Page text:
house of happy

Life adventures in prose and verse. Explorations of places, people and words. Stories and fun.

Tuesday, 16 November 2010

Down the River

Two old men go for their usual Sunday afternoon walk, to the Minho and back. They take their umbrellas and, between them, three small dogs. This is what they see:

A foreign car rolls round the corner and stops at the old mill.

Doors open and out spill: a drab woman in rubber boots, talking in fast question marks; two youngsters looking like futuristic creatures in black wetsuits, helmets and vests; a red dog running round and round the aquatic creatures; two kayaks bearing the scars of former adventures; as an afterthought, two oars.

The kayaks get dragged down to the river, the little girl and the woman turn right and hop over mossy stones to wait under the bridge; the boy has taken his kayak and gone the other way.

The girl sits on a rock, looking into space. Green light shimmers around her, willow branches drip, water rushes past her feet. In this wavering tableau, she glows, still and clear, lit up by the last rays of the day and a ribbon of rainbow. The woman stands with a gaze that seems to gulp in the moment and stop breathing, for fear of losing it somehow.

Then the boy appears floating fast towards them. The kayak cuts silent zigzags into river rapids and the roar of dark water. He throws a little smile towards the shore, and inside the smile there's a whoop of joy.

The two old men are still up on the bridge, glued to the parapet, watching all this. They see:

The boy jumps out of his boat and helps the girl into her kayak. He pushes her into the river and quickly follows. In a second they're under the bridge and on the other side. Here the river roars even more furiously as it senses the embrace of the mighty Minho.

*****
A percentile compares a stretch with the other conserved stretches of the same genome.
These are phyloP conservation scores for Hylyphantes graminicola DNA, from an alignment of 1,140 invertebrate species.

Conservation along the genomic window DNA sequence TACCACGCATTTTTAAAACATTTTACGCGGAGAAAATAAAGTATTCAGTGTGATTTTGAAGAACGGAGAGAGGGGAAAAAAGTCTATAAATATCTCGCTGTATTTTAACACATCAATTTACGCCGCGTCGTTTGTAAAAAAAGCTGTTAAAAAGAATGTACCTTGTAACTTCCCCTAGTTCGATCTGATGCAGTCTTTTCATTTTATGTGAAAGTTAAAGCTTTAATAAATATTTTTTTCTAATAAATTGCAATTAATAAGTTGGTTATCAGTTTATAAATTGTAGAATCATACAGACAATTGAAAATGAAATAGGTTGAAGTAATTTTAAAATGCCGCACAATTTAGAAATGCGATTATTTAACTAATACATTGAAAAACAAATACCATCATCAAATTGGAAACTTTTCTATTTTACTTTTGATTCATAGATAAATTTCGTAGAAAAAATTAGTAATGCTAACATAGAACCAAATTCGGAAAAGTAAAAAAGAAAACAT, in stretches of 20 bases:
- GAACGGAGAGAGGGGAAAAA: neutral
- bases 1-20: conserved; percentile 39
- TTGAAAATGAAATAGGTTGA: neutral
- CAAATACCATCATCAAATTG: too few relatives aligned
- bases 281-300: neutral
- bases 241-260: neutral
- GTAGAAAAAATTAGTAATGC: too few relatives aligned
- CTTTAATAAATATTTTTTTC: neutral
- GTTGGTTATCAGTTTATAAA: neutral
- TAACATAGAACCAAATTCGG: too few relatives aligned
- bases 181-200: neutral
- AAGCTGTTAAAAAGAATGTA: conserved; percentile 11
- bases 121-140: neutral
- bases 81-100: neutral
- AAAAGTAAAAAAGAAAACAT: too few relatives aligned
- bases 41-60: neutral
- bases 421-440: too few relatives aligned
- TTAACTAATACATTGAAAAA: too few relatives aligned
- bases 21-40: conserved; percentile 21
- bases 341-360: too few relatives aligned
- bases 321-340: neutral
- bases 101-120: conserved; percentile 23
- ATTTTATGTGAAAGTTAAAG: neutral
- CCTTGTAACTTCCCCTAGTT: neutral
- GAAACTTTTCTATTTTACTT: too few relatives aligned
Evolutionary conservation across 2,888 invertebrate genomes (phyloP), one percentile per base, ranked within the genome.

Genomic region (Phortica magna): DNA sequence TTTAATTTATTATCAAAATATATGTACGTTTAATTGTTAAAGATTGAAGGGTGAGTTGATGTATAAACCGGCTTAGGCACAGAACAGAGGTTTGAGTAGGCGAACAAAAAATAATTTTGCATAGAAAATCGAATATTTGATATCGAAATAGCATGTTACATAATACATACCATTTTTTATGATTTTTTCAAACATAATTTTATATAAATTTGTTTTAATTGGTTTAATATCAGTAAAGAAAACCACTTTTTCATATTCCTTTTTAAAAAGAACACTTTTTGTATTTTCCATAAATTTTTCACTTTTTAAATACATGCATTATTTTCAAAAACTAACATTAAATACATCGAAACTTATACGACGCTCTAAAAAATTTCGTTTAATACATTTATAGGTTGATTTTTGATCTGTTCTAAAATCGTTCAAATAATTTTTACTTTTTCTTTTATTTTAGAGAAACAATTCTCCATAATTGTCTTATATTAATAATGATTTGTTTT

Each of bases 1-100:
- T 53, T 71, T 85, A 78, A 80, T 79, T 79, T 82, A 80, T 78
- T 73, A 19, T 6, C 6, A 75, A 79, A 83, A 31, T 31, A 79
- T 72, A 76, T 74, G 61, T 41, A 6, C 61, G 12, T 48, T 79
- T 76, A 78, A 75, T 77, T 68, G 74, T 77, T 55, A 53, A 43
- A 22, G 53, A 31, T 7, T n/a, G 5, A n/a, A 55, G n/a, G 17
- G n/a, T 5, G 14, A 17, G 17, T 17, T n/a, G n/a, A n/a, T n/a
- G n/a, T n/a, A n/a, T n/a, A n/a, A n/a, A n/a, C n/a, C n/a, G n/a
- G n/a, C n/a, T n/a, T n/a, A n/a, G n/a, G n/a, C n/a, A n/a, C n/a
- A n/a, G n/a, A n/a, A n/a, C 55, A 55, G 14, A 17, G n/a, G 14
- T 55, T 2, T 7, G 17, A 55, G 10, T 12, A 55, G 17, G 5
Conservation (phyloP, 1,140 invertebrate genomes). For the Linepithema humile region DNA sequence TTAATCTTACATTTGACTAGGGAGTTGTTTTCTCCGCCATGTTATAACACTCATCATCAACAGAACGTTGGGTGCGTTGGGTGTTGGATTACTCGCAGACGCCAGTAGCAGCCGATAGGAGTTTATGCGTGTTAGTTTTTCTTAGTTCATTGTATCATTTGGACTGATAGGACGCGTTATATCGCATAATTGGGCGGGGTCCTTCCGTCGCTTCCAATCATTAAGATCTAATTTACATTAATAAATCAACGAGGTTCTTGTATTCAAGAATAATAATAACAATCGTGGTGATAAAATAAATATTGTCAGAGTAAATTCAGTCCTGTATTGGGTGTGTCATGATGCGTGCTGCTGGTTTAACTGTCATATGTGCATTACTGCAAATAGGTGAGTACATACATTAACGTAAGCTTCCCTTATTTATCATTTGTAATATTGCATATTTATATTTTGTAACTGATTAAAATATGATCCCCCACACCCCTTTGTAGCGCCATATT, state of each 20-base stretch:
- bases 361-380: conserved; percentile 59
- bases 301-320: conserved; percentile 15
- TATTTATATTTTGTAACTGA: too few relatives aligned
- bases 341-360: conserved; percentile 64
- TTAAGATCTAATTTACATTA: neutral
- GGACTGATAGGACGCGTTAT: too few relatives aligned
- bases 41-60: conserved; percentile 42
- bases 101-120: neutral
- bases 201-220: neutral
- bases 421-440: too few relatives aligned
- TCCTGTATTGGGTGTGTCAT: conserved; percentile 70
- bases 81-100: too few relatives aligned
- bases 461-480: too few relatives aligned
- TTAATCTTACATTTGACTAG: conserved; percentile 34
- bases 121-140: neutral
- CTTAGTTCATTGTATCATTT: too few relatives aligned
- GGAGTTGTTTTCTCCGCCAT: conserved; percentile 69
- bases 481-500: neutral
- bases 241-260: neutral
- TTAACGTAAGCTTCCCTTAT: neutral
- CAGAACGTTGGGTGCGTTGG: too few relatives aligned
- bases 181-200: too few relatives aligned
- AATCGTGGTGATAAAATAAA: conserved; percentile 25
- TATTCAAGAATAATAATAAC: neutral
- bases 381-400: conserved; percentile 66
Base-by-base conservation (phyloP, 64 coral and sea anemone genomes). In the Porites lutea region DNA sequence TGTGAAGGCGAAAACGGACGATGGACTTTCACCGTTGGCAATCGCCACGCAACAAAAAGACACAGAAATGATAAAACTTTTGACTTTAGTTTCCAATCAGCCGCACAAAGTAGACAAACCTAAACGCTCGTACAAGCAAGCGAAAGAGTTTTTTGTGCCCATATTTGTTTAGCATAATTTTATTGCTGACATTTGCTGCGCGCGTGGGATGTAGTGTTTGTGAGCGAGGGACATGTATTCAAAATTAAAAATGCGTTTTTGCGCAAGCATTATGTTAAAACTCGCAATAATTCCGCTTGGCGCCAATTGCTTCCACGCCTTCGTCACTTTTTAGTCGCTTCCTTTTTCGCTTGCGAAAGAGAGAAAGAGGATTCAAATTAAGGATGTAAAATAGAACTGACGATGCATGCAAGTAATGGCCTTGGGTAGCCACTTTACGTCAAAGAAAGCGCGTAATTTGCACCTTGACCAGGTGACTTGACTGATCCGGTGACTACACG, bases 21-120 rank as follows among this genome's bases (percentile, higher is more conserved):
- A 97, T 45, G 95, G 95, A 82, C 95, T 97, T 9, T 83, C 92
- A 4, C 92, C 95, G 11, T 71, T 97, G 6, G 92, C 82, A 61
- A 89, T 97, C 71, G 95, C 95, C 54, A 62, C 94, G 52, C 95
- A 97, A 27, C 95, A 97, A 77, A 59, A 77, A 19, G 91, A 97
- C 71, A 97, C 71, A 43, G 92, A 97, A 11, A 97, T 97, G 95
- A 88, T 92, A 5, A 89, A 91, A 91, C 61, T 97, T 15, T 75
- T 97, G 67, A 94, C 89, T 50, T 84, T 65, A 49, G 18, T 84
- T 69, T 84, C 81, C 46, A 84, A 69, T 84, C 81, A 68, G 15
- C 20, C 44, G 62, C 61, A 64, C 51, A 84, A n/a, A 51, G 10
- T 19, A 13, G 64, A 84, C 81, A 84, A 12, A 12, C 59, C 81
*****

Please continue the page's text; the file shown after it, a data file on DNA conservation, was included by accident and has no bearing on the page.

The old men run along the path to the mouth of the Minho, following the kayaks.

The little girl is spun around by a current and paddles backwards for a little while. She gives a loud scream (the old men are terrified), and the boy helps her turn. They bob and bump along. The river stretches icy fingers to comb through their hair. They look like otters playing, and the old men are happy to see this.

The river finally spits the two kayaks into the Minho and they stop still. Only four hearts keep drumming. Five – the mum just got here to see them arrive. The girl tries to keep going, overbalances and flips over. She forgets how to get herself out of the situation, so she gets herself out of the kayak. The boy is there to catch her.

Everything is carried back to the shore, back to the road, back to the car. The dog jumps in and the foreign car drives off. The old men amble home, with a story.

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At 16 November 2010 at 17:48 , Blogger Magnus said...

Que bom!
Wish I could hear the old guys versions of this particular adventure. And to see Kira's eyes of green reflecting the glimmer of autumn leaves. And Nikita's hoots. Saffy is not an otter; i suppose she just sprinted around in a stressed motherly way. what joy))


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